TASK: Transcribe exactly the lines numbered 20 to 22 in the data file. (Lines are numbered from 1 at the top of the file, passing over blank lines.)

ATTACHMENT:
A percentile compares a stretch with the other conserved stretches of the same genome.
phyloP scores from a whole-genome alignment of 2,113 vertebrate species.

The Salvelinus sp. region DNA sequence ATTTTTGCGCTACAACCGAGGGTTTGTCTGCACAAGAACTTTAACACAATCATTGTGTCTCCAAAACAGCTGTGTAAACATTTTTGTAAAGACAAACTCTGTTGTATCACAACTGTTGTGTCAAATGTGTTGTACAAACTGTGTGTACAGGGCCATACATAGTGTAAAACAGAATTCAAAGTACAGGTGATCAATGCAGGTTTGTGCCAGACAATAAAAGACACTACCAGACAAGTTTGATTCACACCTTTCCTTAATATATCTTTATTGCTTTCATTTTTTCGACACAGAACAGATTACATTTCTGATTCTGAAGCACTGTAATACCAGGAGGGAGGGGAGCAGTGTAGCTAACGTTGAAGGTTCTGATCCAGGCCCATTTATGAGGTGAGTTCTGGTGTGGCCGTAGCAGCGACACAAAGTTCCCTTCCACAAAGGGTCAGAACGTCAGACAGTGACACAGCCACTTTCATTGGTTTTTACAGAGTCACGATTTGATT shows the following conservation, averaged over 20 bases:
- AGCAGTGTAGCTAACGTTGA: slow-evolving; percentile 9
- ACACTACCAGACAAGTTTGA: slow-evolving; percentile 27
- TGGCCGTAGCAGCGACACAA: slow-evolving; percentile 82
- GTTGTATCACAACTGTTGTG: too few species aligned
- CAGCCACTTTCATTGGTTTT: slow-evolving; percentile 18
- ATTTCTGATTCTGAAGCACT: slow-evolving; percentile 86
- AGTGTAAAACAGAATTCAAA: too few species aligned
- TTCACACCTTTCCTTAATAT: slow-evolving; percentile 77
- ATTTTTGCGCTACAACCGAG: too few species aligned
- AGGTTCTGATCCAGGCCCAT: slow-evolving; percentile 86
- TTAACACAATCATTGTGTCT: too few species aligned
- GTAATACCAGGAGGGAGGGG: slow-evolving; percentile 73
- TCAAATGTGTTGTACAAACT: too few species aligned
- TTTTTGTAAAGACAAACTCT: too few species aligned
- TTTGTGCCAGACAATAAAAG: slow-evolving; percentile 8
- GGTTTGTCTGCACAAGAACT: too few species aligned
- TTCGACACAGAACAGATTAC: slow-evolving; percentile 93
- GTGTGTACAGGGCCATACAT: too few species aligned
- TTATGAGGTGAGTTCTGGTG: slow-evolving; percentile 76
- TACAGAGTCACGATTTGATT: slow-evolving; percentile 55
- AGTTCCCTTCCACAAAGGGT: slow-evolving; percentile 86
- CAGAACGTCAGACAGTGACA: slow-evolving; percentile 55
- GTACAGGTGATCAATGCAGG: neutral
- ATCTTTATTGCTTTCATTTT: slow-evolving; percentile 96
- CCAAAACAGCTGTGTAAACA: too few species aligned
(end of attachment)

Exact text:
- TTCGACACAGAACAGATTAC: slow-evolving; percentile 93
- GTGTGTACAGGGCCATACAT: too few species aligned
- TTATGAGGTGAGTTCTGGTG: slow-evolving; percentile 76